Is the Senate broken?
The New Yorker has run two articles in the past few months that, taken together, make you wonder about the possibilities of visionary change coming out of our political system– one, “The Empty Chamber,” by George Packer, talks about how many senators see more benefit in obstruction than legislation, and the other, “As the World Burns,” by Ryan Lizza, explains how one of President Obama’s top priorities, climate change legislation, died a slow and painful death in the Senate. It all reminds me of the quote about the inadvisability of watching either laws or sausages being made
Clearly, there’s a lot wrong with this picture. Some of it was intended to be wrong with the picture–the Senate wasn’t meant to be an efficient, representative body, although the filibuster and various other later innovations have made it even less efficient than it started out. There are times, however, when it is possible to wring change out of the system (I happen to think FCNL is pretty good at it). And the thing I keep thinking about is not that we should all give up and go home. I keep thinking about how politics is less about ideas and more about people than many people think.
In another much-discussed New Yorker article about the potential of social media to change the world, Malcolm Gladwell writes that “High-risk activism…is a ‘strong-tie’ phenomenon.” In other words, taking the kinds of risks that lead to major change is scary, hard, and requires you to have support from other people who are committed to the same thing. Gladwell also sees the need for hierarchy, for someone who can keep everyone else in line and keep them from chickening out when the going gets tough. Given that Quakers have both been at the forefront of many of the high-risk activism of the past several centuries and are notoriously un-hierarchical, I think “discipline” would be a better word to describe what’s required.
It’s not just high risk activism that’s personal, though. Getting a group of senators to vote the same way can be personal, too. One of the points that’s stuck with me from Lizza’s article is how much the personalities of and relationships between the senators involved contributed to the final outcome. An in-person lobby visit, the most personal interaction between a member of Congress and a constituent, is also the most effective way to influence a member’s position.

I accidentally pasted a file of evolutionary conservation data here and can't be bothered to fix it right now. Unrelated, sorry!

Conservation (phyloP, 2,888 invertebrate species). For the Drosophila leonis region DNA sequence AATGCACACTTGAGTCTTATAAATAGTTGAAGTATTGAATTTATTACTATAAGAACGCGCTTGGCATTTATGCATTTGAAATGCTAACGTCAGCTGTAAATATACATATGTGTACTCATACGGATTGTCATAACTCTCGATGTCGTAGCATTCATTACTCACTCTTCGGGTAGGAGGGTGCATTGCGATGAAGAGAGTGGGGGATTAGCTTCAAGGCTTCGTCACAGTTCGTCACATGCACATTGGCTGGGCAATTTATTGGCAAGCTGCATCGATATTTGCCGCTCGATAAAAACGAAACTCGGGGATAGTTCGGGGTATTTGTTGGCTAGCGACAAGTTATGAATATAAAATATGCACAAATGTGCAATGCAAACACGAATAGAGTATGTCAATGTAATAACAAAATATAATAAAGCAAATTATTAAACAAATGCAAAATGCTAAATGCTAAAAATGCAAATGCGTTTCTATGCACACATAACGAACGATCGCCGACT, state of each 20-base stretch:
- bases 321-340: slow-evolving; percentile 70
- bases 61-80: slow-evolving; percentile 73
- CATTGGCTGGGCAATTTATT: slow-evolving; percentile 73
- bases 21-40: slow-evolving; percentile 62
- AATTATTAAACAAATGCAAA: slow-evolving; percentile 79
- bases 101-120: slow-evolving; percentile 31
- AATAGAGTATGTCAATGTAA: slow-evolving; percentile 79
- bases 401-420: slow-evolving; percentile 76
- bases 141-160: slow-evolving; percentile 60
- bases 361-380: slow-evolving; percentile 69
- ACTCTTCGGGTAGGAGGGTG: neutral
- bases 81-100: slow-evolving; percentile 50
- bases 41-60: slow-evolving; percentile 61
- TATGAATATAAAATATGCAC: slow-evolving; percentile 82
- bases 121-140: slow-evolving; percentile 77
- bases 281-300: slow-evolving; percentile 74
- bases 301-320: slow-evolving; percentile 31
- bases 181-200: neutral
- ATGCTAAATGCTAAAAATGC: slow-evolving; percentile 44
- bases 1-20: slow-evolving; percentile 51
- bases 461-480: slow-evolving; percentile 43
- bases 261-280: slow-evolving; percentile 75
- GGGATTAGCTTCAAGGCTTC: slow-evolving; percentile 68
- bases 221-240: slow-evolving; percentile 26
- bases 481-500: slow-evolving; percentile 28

I think sometimes people are scared of lobbying because they think they aren’t an expert. They feel like they won’t be able to give all the facts, and they won’t be able to answer the questions, because they just don’t know enough about the issue. Information is important, but in many ways the relationship is the precursor to whatever influence that information will have. As technology has allowed our interactions to become less and less personal, it’s even more important to find a way to use the power of personal relationships and interactions as a way of influence.
This doesn’t mean that you have to like your members of Congress, or that members of Congress have to like each other. It doesn’t mean that the mere fact of showing up in person will lead to a new utopia. It does mean that the exercise of talking and listening to one another is an important glue that makes it possible for us to move forward together, even if we don’t move forward as far or as fast as any one of us wants. When two people have that “strong tie” where they each have an idea of what motivates the other, it’s a lot easier to figure out how to bring everyone together– even in the U.S. Senate.